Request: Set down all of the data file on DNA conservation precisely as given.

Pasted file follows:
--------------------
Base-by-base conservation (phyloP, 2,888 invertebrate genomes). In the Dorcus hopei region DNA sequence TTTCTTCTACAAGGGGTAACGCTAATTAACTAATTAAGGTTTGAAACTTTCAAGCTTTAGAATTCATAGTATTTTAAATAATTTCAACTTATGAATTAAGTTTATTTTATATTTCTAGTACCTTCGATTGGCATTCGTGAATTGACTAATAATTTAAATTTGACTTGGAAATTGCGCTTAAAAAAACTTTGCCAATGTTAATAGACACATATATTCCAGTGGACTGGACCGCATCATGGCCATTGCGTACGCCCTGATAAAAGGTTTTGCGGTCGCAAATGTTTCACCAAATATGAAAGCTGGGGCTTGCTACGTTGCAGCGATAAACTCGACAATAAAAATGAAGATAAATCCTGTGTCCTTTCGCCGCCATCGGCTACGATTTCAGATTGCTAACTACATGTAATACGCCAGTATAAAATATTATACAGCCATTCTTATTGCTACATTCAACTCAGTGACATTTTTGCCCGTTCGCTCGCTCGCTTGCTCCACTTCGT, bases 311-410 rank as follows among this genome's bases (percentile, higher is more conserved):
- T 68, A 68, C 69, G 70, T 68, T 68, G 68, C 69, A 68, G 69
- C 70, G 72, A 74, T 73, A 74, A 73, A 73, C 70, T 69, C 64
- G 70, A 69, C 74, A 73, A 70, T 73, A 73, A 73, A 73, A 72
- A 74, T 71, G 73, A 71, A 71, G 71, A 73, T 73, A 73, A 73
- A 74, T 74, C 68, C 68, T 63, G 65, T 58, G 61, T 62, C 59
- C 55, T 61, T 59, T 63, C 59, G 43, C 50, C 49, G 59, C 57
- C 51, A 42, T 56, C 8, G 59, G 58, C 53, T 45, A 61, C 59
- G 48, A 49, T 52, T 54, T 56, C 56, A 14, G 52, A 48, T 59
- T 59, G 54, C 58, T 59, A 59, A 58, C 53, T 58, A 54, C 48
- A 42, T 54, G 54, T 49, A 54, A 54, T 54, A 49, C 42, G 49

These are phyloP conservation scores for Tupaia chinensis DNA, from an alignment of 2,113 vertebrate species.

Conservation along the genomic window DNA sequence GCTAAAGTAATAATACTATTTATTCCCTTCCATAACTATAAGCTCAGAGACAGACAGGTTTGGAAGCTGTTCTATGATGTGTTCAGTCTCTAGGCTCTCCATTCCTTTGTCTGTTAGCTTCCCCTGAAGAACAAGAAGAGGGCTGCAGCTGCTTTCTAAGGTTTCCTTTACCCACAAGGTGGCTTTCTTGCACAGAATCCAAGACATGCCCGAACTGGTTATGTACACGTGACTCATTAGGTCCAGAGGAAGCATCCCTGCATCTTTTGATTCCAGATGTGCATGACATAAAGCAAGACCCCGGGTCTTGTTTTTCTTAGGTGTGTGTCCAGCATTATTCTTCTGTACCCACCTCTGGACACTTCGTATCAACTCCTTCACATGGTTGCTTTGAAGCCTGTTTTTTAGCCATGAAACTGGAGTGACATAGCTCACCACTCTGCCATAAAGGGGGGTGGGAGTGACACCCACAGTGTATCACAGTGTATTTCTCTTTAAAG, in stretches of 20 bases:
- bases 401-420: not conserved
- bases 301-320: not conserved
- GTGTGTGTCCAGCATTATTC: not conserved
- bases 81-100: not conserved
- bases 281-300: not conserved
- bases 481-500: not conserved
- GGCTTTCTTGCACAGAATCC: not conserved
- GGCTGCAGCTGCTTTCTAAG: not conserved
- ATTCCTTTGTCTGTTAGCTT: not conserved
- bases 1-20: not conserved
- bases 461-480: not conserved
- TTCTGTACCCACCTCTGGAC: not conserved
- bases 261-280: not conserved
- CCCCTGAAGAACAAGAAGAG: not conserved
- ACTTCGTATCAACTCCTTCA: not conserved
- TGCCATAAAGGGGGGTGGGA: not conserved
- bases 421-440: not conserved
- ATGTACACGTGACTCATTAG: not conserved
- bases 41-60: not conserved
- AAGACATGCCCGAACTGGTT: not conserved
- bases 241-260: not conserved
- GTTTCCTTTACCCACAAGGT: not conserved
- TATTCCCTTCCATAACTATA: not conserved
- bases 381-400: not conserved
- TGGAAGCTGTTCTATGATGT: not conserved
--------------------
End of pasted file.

Base-by-base conservation (phyloP, 2,888 invertebrate genomes). In the Dorcus hopei region DNA sequence TTTCTTCTACAAGGGGTAACGCTAATTAACTAATTAAGGTTTGAAACTTTCAAGCTTTAGAATTCATAGTATTTTAAATAATTTCAACTTATGAATTAAGTTTATTTTATATTTCTAGTACCTTCGATTGGCATTCGTGAATTGACTAATAATTTAAATTTGACTTGGAAATTGCGCTTAAAAAAACTTTGCCAATGTTAATAGACACATATATTCCAGTGGACTGGACCGCATCATGGCCATTGCGTACGCCCTGATAAAAGGTTTTGCGGTCGCAAATGTTTCACCAAATATGAAAGCTGGGGCTTGCTACGTTGCAGCGATAAACTCGACAATAAAAATGAAGATAAATCCTGTGTCCTTTCGCCGCCATCGGCTACGATTTCAGATTGCTAACTACATGTAATACGCCAGTATAAAATATTATACAGCCATTCTTATTGCTACATTCAACTCAGTGACATTTTTGCCCGTTCGCTCGCTCGCTTGCTCCACTTCGT, bases 311-410 rank as follows among this genome's bases (percentile, higher is more conserved):
- T 68, A 68, C 69, G 70, T 68, T 68, G 68, C 69, A 68, G 69
- C 70, G 72, A 74, T 73, A 74, A 73, A 73, C 70, T 69, C 64
- G 70, A 69, C 74, A 73, A 70, T 73, A 73, A 73, A 73, A 72
- A 74, T 71, G 73, A 71, A 71, G 71, A 73, T 73, A 73, A 73
- A 74, T 74, C 68, C 68, T 63, G 65, T 58, G 61, T 62, C 59
- C 55, T 61, T 59, T 63, C 59, G 43, C 50, C 49, G 59, C 57
- C 51, A 42, T 56, C 8, G 59, G 58, C 53, T 45, A 61, C 59
- G 48, A 49, T 52, T 54, T 56, C 56, A 14, G 52, A 48, T 59
- T 59, G 54, C 58, T 59, A 59, A 58, C 53, T 58, A 54, C 48
- A 42, T 54, G 54, T 49, A 54, A 54, T 54, A 49, C 42, G 49

These are phyloP conservation scores for Tupaia chinensis DNA, from an alignment of 2,113 vertebrate species.

Conservation along the genomic window DNA sequence GCTAAAGTAATAATACTATTTATTCCCTTCCATAACTATAAGCTCAGAGACAGACAGGTTTGGAAGCTGTTCTATGATGTGTTCAGTCTCTAGGCTCTCCATTCCTTTGTCTGTTAGCTTCCCCTGAAGAACAAGAAGAGGGCTGCAGCTGCTTTCTAAGGTTTCCTTTACCCACAAGGTGGCTTTCTTGCACAGAATCCAAGACATGCCCGAACTGGTTATGTACACGTGACTCATTAGGTCCAGAGGAAGCATCCCTGCATCTTTTGATTCCAGATGTGCATGACATAAAGCAAGACCCCGGGTCTTGTTTTTCTTAGGTGTGTGTCCAGCATTATTCTTCTGTACCCACCTCTGGACACTTCGTATCAACTCCTTCACATGGTTGCTTTGAAGCCTGTTTTTTAGCCATGAAACTGGAGTGACATAGCTCACCACTCTGCCATAAAGGGGGGTGGGAGTGACACCCACAGTGTATCACAGTGTATTTCTCTTTAAAG, in stretches of 20 bases:
- bases 401-420: not conserved
- bases 301-320: not conserved
- GTGTGTGTCCAGCATTATTC: not conserved
- bases 81-100: not conserved
- bases 281-300: not conserved
- bases 481-500: not conserved
- GGCTTTCTTGCACAGAATCC: not conserved
- GGCTGCAGCTGCTTTCTAAG: not conserved
- ATTCCTTTGTCTGTTAGCTT: not conserved
- bases 1-20: not conserved
- bases 461-480: not conserved
- TTCTGTACCCACCTCTGGAC: not conserved
- bases 261-280: not conserved
- CCCCTGAAGAACAAGAAGAG: not conserved
- ACTTCGTATCAACTCCTTCA: not conserved
- TGCCATAAAGGGGGGTGGGA: not conserved
- bases 421-440: not conserved
- ATGTACACGTGACTCATTAG: not conserved
- bases 41-60: not conserved
- AAGACATGCCCGAACTGGTT: not conserved
- bases 241-260: not conserved
- GTTTCCTTTACCCACAAGGT: not conserved
- TATTCCCTTCCATAACTATA: not conserved
- bases 381-400: not conserved
- TGGAAGCTGTTCTATGATGT: not conserved